Nyumbani gives dignity despite disease

Nyumbani+Children%27s+Home%2C+along+with+the+other+Nyumbani+programs+work+to+provide+over+4%2C200+Kenyans+affected+by+HIV+with+necessary+holistic+care.%0ACourtesy+of+nyumbani.org

Nyumbani Children’s Home, along with the other Nyumbani programs work to provide over 4,200 Kenyans affected by HIV with necessary holistic care. Courtesy of nyumbani.org

As the first and largest organization in Kenya that serves orphans with Human Immunodeficiency Virus (HIV), Nyumbani gives hope to hundreds of children suffering from the disease.
Sister Mary Owens, Executive Director of the Nyumbani organization, spoke to the Convent of the Sacred Heart Upper School during chapel October 6. She reinforced the importance of human rights as she informed the Sacred Heart community about Nyumbani.
In 1992, Father Angelo D’Agostino founded the Children’s Home, one of four programs affiliated with the Nyumbani organization, according to nyumbani.org. Father D’Agostino was a Jesuit who hoped to combat the challenges HIV-positive orphans face in Kenya, a country widely uninformed about the disease. After Father D’Agostino passed away in 2006,  Sister Owens assumed his role as Executive Director of Nyumbani programs.

Nyumbani Children's Home, along with the other Nyumbani programs work to provide over 4,200 Kenyans affected by HIV with necessary holistic care. Courtesy of nyumbani.org
Nyumbani Children’s Home, along with the other Nyumbani programs work to provide over 4,200 Kenyans affected by HIV with necessary holistic care.
Courtesy of nyumbani.org

Today, the Children’s Home houses approximately 120 HIV-positive orphaned children. The Home’s mission is to foster self-sufficiency and enable residents to maintain independent and normal lives both during and after the program.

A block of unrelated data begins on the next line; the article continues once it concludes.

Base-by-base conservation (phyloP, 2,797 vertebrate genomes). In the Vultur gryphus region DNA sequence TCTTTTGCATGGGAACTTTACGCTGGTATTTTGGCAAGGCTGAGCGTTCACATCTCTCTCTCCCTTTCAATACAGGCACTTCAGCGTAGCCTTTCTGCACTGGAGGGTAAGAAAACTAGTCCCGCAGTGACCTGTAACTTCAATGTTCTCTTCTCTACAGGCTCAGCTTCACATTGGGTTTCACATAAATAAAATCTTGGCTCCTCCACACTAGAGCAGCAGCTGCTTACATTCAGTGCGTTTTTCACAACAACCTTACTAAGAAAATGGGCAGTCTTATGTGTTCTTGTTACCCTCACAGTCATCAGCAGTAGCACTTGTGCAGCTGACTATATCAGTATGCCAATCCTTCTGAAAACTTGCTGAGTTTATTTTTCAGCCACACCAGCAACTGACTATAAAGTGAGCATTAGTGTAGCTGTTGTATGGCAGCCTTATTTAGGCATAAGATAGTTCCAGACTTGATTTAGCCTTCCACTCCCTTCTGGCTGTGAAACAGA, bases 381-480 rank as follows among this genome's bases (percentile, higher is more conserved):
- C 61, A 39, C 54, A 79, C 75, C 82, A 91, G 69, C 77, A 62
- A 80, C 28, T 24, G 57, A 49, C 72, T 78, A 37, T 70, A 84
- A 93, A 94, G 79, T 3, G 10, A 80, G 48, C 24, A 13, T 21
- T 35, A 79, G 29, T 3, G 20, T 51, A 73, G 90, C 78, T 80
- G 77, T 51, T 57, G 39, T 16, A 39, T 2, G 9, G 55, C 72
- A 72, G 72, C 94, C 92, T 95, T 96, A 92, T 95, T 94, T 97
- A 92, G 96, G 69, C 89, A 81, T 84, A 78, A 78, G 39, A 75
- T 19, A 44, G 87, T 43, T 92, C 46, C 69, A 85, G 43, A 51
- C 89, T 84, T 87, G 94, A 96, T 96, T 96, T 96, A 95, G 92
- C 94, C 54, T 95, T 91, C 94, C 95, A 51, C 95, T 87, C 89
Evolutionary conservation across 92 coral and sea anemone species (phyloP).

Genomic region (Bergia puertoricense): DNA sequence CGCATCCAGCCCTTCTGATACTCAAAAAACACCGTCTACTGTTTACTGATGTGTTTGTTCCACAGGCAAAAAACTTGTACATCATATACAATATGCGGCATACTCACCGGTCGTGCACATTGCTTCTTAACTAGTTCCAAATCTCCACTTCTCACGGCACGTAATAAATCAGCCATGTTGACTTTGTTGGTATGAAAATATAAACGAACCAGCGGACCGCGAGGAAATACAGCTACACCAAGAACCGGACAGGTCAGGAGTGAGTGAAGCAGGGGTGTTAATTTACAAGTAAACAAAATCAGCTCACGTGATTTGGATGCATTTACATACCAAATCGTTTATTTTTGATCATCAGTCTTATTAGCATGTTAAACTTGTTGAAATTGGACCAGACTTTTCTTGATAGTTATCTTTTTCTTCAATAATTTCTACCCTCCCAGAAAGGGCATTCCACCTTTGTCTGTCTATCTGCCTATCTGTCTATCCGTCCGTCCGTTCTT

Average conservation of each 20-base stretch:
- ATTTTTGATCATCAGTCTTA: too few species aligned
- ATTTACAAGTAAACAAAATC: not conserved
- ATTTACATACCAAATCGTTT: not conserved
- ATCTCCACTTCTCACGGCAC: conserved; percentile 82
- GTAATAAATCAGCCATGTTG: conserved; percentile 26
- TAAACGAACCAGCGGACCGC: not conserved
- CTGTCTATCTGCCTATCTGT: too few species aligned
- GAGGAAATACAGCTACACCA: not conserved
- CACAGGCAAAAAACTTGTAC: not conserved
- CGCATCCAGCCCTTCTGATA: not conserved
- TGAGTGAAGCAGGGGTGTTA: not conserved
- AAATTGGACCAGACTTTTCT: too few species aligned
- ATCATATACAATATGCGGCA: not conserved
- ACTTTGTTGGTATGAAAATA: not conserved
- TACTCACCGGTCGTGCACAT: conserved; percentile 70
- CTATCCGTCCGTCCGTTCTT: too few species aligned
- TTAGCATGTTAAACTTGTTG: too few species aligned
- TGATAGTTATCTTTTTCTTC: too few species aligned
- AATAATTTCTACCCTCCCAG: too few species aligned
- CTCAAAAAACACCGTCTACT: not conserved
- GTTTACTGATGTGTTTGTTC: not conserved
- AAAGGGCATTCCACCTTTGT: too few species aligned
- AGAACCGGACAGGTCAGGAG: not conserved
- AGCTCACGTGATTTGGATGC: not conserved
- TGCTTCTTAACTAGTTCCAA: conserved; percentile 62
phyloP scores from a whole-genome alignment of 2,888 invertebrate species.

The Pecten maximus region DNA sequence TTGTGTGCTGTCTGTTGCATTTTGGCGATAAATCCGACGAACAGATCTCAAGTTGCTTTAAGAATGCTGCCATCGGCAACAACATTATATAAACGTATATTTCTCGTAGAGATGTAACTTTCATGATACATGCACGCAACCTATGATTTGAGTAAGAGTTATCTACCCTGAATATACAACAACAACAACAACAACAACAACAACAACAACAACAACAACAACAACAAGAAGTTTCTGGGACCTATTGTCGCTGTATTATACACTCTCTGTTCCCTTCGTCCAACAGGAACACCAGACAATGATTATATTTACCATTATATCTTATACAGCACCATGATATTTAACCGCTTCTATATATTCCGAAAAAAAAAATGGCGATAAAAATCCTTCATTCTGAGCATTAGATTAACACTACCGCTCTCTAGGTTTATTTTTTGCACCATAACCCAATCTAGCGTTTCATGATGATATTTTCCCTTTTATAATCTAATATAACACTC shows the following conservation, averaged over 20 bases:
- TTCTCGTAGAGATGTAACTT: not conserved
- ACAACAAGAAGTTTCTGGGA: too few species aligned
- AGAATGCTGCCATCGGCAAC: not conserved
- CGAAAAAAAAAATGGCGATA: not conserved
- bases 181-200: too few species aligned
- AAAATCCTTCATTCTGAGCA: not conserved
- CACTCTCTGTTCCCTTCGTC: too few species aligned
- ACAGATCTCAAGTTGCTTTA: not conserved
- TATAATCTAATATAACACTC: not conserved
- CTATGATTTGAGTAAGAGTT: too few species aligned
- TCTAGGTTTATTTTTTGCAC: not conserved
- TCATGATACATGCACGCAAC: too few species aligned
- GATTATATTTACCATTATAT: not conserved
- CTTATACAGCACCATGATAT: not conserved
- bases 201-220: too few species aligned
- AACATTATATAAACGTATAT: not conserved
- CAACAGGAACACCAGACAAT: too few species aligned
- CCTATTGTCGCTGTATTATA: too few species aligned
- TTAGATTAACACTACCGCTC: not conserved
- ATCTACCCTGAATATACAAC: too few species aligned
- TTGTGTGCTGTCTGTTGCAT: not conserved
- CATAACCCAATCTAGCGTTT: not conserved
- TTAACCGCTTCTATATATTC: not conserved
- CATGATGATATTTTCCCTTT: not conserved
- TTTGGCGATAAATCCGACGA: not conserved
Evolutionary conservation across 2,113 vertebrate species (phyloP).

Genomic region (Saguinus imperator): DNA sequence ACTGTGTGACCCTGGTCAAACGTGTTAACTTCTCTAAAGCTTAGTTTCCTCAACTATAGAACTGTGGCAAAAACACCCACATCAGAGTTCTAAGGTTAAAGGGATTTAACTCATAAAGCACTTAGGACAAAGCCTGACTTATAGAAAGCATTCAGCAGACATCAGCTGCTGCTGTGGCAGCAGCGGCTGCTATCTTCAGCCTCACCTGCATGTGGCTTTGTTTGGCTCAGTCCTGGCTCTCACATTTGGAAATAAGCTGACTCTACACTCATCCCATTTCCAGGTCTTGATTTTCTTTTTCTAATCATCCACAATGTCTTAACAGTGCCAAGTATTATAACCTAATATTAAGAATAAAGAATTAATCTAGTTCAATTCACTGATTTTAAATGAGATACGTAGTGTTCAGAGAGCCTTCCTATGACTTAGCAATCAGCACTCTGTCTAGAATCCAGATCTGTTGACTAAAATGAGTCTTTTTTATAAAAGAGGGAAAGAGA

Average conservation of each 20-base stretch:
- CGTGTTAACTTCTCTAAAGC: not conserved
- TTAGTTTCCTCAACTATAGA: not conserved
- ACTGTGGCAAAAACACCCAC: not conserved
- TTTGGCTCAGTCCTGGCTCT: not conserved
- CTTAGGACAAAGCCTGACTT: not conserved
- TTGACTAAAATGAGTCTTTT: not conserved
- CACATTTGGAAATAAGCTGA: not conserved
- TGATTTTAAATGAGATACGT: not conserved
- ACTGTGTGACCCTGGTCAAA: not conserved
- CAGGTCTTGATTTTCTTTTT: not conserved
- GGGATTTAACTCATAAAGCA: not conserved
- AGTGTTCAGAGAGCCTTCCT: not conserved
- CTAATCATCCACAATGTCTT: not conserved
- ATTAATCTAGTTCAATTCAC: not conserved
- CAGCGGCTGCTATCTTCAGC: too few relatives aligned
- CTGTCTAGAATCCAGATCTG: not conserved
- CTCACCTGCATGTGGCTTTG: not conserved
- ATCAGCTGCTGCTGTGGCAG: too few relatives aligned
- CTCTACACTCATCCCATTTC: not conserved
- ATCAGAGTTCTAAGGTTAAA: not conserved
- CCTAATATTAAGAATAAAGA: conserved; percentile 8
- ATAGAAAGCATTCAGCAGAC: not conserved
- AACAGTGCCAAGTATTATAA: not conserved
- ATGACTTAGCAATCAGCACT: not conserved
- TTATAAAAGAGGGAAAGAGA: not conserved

Among these children is six-year-old Gabriel Ochieng, who was admitted into Nyumbani April 27, 2011. His parents deserted him in their home in Kariobangi, an impoverished residential area in Kenya. He remained there for five days without food or water. Neighbors eventually took notice and called the District Children’s Officer. He referred Gabriel to the Children’s Home, where he is currently a preschool student. 
Sister Owens explained how another resident, HIV-positive Ms. Faith Njeri, and her younger brother Kevin, sought protection in the Children’s Home after their mother’s passing from HIV in 2001. After eight years in Nyumbani, Ms. Njeri is currently 21 years old and is working towards a diploma in teaching. 
In addition, Sister Owens works with many other teachers and doctors to ensure that the children of Nyumbani receive extensive medical and holistic care. She also helps the residents foster individualism through extracurricular activities including sports, arts and community service.
“I am guardian of the children so they are ‘my’ children. I love them,” Sister Owens said.
The Sacred Heart community appreciated Sister Owens’ visit to the school, and continues to support the work of Nyumbani.
“I think the most powerful message Sister Owens and the Nyumbani organization conveys is the power of one person. They were so motivated to change the world, and I think that’s an amazing goal that we all have, regardless of our career path,” junior Elizabeth Considine said. “It’s so inspiring to see the power that one person can have, and it shows that we all have incredible potential.”
– Cheyann Greirson, Staff Writer